In pursuit of this vision, many clinicians, researchers, and politicians are working toward the following structural changes:
- Promoting culturally responsive care
- Integrating mental healthcare into primary care
- Increasing funding for the education and ongoing training of mental health professionals
- Making mental healthcare more affordable and customizable to individuals' budgets
In some states, leaders build community-level programs that foster positive conversations about mental health, offer culturally sensitive services, and tap into existing community support networks. Community leaders can benefit their communities by developing programs and policies based on research rather than assumptions so that mental healthcare is uniquely tailored to cultural needs and norms.
Supporting Mental Health Equity All Year
As individuals, making structural changes to mental healthcare can be daunting. However, in the spirit of Juneteenth, federally recognized 150 years after its conception, it can be beneficial to recognize that important work takes time. While it might feel like your actions are a drop in the bucket, investing in your well-being and supporting the mental health of others makes an impact.
Today, many therapists now specialize in supporting Black, Indigenous, and People of Color (BIPOC). Often, these therapists are also affiliates of the BIPOC community and integrate their personal insights with professional training.
If you're interested in working with a therapist who uses insight for BIPOC clients or culturally-based practices. Many professionals now offer their services online. Online counseling through a platform like BetterHelp may limit specific barriers to in-person counseling, such as commuting or high-cost services. Your preferences can make it possible to choose a therapist who is also BIPOC. Once you match with a therapist, you can schedule sessions that align with your schedule and mental health goals.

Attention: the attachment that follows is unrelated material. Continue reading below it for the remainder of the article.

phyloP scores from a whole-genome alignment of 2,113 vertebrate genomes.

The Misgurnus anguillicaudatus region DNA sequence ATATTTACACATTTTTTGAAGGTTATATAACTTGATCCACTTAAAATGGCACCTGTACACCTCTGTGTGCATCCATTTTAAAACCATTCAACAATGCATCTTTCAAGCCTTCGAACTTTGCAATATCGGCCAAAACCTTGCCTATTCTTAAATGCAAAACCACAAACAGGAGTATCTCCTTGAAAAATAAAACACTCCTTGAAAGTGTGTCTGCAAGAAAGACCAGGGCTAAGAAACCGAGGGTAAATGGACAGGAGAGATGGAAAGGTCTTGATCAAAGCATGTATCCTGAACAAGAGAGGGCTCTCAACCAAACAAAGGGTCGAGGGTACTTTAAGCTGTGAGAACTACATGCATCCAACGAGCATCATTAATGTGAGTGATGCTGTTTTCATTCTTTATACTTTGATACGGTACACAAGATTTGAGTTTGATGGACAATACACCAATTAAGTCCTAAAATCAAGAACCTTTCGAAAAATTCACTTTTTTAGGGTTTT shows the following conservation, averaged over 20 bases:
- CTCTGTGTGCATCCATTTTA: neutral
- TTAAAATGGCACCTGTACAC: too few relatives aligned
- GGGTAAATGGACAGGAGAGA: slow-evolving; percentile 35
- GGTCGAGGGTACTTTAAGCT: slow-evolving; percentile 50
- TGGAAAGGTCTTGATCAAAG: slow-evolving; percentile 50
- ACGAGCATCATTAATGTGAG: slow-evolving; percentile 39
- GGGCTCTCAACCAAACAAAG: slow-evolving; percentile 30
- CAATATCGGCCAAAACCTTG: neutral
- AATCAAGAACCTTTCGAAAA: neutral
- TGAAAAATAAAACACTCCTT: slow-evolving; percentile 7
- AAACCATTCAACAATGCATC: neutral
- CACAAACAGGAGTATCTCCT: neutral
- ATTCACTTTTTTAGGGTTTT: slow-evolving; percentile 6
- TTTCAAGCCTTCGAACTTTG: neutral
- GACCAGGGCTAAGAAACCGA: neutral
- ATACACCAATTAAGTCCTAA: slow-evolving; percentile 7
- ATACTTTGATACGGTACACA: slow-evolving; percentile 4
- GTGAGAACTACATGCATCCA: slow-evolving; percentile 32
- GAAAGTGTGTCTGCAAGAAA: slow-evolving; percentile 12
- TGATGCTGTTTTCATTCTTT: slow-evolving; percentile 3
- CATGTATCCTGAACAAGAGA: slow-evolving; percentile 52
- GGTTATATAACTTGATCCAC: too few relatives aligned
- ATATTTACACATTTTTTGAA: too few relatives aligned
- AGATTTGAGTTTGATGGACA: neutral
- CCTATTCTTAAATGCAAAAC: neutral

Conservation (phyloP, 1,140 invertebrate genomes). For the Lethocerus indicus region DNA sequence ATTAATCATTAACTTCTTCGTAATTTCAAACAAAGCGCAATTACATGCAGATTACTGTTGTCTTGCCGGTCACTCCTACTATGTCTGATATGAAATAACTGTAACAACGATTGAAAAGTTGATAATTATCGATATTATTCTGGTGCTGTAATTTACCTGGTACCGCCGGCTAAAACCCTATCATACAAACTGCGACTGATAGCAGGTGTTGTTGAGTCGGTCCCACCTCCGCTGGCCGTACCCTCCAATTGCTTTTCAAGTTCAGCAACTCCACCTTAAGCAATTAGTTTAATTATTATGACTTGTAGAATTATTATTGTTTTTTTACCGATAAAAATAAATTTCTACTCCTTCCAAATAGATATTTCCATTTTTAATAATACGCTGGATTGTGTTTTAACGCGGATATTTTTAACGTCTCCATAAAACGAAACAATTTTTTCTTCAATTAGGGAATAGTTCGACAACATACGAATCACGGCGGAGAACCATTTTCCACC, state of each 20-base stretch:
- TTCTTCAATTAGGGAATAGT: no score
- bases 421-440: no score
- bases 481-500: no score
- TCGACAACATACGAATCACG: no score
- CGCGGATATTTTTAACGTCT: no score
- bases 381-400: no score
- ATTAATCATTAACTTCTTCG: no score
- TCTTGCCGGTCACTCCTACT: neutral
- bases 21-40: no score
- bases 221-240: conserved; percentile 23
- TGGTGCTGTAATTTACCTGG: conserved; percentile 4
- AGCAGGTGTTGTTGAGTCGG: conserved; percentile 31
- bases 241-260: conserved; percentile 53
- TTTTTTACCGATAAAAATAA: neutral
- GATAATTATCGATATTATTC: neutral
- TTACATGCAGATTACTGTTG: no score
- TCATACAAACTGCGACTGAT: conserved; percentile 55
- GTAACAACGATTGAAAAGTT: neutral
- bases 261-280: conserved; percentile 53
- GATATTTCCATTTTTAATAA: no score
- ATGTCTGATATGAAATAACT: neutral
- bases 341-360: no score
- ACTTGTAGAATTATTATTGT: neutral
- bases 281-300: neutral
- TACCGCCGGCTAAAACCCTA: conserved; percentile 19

More research is needed to assess the long-term contribution of online therapy to equitable mental healthcare, but current studies are promising. In a 2020 study of computerized cognitive-behavioral therapy (CBT), researchers sought to study the effectiveness of CBT for patients from racial and ethnic minority groups, given that CBT has been primarily studied with white patients. They found that the treatment significantly reduced depression and anxiety symptoms among African American patients, and they also noted that CBT could help reduce racial disparities in mental healthcare.
What does Juneteenth celebrate?
Many recognize Juneteenth as the second Independence Day (or “Freedom Day) of the United States, as the day commemorates the end of slavery and the end of the Civil War in the United States. Today, many members of the black community celebrate Juneteenth as a day of cultural pride. Many also use it to promote health equity for members of the African-American Community; choosing to reflect on and validate the mental health challenges that they may experience in their lives.
What is the theme for Juneteenth 2023?
Per the NAACP, the theme for Juneteenth across all years is “Black and Thriving.” Honoring the experience of the African American Community from the end of the Civil War to the present day, this theme encompasses the cultural pride that many have in their legacy—as well as the legacy that they hope to pass on to their future generations. To many, Freedom Day means freedom in every sense of the word—whether it’s within the scope of your personal Juneteenth mental health focus, or it’s celebrating all that Juneteenth represents historically.
Do you say happy Juneteenth?
Yes, many people will say “Happy Juneteenth” or “Happy ‘Teenth.” When you say this, you’re generally supporting the freedom that the day commemorates—and you validate and honor the possible stigma and experiences that members of the black community have had to face across generations, both before and after the Civil War.
Why should everyone celebrate Juneteenth?
Juneteenth represents the African American community’s complete and total freedom. While many believe it is the day that President Abraham Lincoln signed the Emancipation Proclamation, this isn’t necessarily true—however, President Abraham Lincoln’s progressive beliefs and signature of the document did have a role to play in the celebration.